US puts off decision on Keystone XL pipeline
Apr. 18, 2014
WASHINGTON (AP) — The Obama administration is putting off its decision on the Keystone XL oil pipeline from Canada, likely until after the November elections, by extending its review of the controversial project indefinitely.
The project, proposed by Canadian company TransCanada, has become a proxy for a larger battle between environmental activists and energy advocates over climate change and the future of American energy. It's also become an issue of concern in Canada, which has long pushed for approval of the pipeline. The review process has lasted more than five years.
A spokesman for Prime Minister Stephen Harper on Friday called the U.S. decision a political one.
"We are disappointed that politics continue to delay a decision on Keystone XL," Jason MacDonald said in an email.
Foreign Affairs Minister John Baird spent several days in Washington recently pleading for a decision soon, arguing that it would be unfair to keep construction workers and the industry waiting as the building season approached.
The State Department has jurisdiction on the issue because the pipeline would cross an international border. Keystone XL would carry oil from western Canada's tar sands to refineries on the Texas Gulf Coast.
In a statement, TransCanada CEO Russ Girling said, "We are extremely disappointed and frustrated with yet another delay." He added, "We are also disappointed the United States will continue to rely on suspect and aggressive foreign leaders for the eight to nine million barrels of oil that is imported every day. A stable, secure supply of oil from Canada and from the U.S. makes better sense, and I am sure a majority of Americans agree."
In a rare display of bipartisanship, prominent Democrats from energy-dependent states joined Republicans in blasting the Obama administration for delaying the decision once again. Senate Minority Leader Mitch McConnell, a Republican, accused Obama of kowtowing to "radical activists" from the environmental community. Democratic Sen. Mary Landrieu called the decision "irresponsible, unnecessary and unacceptable."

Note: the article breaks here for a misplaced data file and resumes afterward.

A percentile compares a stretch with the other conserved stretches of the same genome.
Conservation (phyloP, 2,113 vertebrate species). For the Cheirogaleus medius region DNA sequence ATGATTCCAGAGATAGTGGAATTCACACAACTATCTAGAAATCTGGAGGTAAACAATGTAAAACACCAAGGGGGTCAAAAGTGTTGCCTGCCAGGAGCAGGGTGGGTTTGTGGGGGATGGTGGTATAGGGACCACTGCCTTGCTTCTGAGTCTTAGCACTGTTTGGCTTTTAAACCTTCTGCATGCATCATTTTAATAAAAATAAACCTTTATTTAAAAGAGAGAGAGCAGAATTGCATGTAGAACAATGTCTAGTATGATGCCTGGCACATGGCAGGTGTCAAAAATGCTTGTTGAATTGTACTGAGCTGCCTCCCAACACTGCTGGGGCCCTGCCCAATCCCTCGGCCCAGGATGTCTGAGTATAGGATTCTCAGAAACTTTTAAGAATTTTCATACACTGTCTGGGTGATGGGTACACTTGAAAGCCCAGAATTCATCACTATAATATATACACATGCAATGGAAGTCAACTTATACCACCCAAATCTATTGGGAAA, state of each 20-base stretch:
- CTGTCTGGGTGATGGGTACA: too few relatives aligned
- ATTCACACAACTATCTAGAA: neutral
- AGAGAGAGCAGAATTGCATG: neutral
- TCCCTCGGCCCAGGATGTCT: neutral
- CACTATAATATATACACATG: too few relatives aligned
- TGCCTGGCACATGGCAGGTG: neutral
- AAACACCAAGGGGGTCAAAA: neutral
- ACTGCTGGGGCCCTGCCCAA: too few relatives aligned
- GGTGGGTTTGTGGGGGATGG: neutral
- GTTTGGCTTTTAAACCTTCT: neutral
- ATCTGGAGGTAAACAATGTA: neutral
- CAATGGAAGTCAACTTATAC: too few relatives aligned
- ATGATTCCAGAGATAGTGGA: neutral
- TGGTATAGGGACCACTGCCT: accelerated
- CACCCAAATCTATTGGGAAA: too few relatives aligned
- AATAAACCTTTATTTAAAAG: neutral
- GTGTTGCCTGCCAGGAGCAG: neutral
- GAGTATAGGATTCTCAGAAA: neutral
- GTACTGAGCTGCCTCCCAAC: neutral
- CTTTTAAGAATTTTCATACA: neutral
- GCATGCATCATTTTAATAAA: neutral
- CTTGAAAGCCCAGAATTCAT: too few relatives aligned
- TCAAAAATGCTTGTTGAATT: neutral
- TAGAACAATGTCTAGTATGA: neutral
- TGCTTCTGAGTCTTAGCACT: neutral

The State Department didn't say how much longer it will give agencies to weigh in but cited a recent decision by a Nebraska judge that overturned a state law that allowed the pipeline's path through the state, prompting uncertainty and an ongoing legal battle. Nebraska's Supreme Court isn't expected to rule for another several months, and there could be more legal maneuvering after that.
The delay potentially frees President Barack Obama to avoid making a final call on the pipeline until after the November election.
"The agency consultation process is not starting over. The process is ongoing, and the department and relevant agencies are actively continuing their work in assessing the permit application," the State Department said in a statement.
Officials declined Friday to say when a final decision would take place but said the process should proceed "as expeditiously as possible." The White House declined to comment on the State Department's announcement.
Sen. Lisa Murkowski, a Republican, accused the administration of "a stunning act of political cowardice" by waiting until most Americans would be too busy preparing for Easter or observing Passover to notice the delay.
"This decision is irresponsible, unnecessary and unacceptable," said Democratic Sen. Mary Landrieu, who faces a difficult re-election in oil-rich Louisiana. Landrieu said Obama was signaling that a small minority can tie up the process in the courts, sacrificing 42,000 jobs and billions in economic activity.
The 1,179-mile (1,890-kilometer) pipeline would travel through Montana and South Dakota to a hub in Nebraska, where it would connect with existing pipelines to carry more than 800,000 barrels of crude oil a day to refineries in Texas.
The southern leg of the Alberta-to-Texas pipeline is already completed.
In January, the State Department said that building the pipeline would not significantly boost carbon emissions because the oil was likely to find its way to market no matter what. Transporting the oil by rail or truck would cause greater environmental problems than the pipeline, the report said.
Obama and environmental groups dispute the notion that the pipeline would create many permanent jobs or have a substantial economic impact. The White House has insisted that Secretary of State John Kerry is in charge of the process, but Obama is widely expected to make the final decision.
Environmental groups fighting the pipeline praised the delay, arguing that it shows the State Department is taking the arguments against the pipeline seriously.
"This is definitely great news," said Tiernan Sittenfeld, senior vice president for the League of Conservation Voters. "We are very confident as they continue to examine the issues with the lack of legal route in Nebraska and the terrible climate impacts, at the end of the day the pipeline will be rejected."
Associated Press writers Bradley Klapper and Matthew Lee in Washington, Charmaine Noronha in Toronto and Grant Schulte in Lincoln, Nebraska, contributed to this report.